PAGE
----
The ongoing digital revolution in the age of big data is opening new research opportunities. Culturomics and iEcology, two emerging research areas based on the analysis of online data resources, can provide novel scientific insights and inform conservation and management efforts. To date, culturomics and iEcology have been applied primarily in the terrestrial realm. Here, we advocate for expanding such applications to the aquatic realm by providing a brief overview of these new approaches and outlining key areas in which culturomics and iEcology are likely to have the highest impact, including the management of protected areas; fisheries; flagship species identification; detection and distribution of threatened, rare, and alien species; assessment of ecosystem status and anthropogenic impacts; and social impact assessment. When deployed in the right context with awareness of potential biases, culturomics and iEcology are ripe for rapid development as low-cost research approaches based on data available from digital sources, with increasingly diverse applications for aquatic ecosystems.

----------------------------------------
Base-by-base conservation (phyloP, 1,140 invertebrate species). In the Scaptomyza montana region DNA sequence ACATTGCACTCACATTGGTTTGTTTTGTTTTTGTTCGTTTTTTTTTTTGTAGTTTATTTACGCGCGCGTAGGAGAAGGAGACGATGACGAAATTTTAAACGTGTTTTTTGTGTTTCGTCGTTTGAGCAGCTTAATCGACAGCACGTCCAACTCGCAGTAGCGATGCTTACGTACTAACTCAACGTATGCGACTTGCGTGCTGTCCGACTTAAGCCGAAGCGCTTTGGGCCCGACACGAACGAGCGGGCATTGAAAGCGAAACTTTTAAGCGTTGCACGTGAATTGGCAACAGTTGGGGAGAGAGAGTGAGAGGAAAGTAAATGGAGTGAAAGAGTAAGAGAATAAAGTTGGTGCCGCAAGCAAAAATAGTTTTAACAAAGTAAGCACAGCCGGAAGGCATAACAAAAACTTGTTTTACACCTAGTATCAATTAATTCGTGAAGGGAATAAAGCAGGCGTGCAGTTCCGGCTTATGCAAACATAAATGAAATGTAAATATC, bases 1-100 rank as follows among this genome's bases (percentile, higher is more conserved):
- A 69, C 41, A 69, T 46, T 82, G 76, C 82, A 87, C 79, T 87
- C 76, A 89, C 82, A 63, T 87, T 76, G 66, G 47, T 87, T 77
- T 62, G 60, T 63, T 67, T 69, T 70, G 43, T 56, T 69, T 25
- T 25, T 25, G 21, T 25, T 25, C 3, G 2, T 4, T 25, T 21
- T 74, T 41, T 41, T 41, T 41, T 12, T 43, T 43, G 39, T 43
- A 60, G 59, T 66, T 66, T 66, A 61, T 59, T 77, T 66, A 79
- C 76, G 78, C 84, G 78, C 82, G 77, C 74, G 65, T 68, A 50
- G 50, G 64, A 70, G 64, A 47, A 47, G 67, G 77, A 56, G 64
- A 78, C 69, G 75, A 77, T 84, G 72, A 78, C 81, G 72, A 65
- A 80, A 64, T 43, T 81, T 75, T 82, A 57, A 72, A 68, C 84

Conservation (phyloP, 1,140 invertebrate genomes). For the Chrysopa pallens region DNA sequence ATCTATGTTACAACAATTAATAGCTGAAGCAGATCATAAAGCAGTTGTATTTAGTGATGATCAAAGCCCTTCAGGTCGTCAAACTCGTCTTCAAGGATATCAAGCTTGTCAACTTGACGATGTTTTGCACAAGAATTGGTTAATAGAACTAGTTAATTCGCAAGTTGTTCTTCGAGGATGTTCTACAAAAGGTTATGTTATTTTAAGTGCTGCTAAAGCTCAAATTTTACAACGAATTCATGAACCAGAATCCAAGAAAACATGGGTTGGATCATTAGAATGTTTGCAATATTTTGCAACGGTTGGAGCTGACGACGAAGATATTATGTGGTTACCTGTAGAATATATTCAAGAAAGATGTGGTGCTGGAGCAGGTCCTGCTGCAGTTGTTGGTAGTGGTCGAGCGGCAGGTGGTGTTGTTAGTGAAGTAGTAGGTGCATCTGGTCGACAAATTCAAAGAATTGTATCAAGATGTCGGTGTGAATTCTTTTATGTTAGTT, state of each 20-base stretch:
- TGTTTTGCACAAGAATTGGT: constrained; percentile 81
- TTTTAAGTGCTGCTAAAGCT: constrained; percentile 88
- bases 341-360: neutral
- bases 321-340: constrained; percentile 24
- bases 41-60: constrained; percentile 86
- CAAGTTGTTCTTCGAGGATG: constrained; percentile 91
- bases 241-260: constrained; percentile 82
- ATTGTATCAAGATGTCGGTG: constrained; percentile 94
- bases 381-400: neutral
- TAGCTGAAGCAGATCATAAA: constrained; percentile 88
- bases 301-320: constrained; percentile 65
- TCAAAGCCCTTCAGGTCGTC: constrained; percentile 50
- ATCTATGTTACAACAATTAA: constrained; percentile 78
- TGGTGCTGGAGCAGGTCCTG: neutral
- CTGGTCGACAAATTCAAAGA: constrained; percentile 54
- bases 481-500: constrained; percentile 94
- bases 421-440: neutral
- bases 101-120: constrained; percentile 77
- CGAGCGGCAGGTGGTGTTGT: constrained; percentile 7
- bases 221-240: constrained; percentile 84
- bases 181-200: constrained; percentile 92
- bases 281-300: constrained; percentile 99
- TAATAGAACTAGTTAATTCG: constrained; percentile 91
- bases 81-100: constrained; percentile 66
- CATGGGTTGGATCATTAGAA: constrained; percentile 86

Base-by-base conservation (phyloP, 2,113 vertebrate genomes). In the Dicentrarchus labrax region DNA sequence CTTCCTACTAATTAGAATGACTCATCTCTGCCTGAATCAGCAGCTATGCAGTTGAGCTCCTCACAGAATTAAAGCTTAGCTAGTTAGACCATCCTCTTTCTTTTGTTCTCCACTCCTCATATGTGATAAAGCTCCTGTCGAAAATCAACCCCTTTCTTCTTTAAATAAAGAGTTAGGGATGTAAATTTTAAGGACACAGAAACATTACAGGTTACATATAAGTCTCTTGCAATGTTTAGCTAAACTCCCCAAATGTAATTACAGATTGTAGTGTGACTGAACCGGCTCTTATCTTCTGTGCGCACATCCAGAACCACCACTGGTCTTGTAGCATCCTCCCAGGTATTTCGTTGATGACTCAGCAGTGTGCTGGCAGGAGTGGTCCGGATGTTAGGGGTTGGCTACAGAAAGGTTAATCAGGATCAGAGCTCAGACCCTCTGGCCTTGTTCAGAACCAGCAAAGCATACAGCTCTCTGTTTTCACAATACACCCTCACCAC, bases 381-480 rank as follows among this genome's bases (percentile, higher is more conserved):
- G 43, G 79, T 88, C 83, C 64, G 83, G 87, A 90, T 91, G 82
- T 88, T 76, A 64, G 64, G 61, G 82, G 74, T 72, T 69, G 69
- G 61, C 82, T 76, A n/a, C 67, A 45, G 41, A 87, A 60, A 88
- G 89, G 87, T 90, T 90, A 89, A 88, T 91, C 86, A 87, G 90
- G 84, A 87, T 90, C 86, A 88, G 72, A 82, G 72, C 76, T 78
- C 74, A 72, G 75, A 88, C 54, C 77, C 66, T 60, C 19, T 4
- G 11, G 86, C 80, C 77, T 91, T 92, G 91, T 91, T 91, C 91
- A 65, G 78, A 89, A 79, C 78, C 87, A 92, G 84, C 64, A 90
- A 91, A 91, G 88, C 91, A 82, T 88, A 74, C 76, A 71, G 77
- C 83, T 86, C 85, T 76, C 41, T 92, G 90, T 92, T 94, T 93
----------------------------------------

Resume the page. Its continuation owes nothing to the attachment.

Expanding conservation culturomics and iEcology from terrestrial to aquatic realms
Project Boddenpike , Peer-reviewed
Jarić, I., Roll, U., Arlinghaus, R., Belmaker, J., Chen, Y., China, V., Douda, K., Essl, F., Jähnig, S. C., Jeschke, J. M., Kalinkat, G., Kalous, L., Ladle, R., Lennox, R. J., Rosa, R., Sbragaglia, V., Sherren, K., Šmejkal, M., Soriano-Redondo, A., Souza, A. T., Wolter, C., Correia, R. A. (2020). Expanding conservation culturomics and iEcology from terrestrial to aquatic realms. PLoS Biology 18, e3000935
Appeared in : PLoS Biology 18, e3000935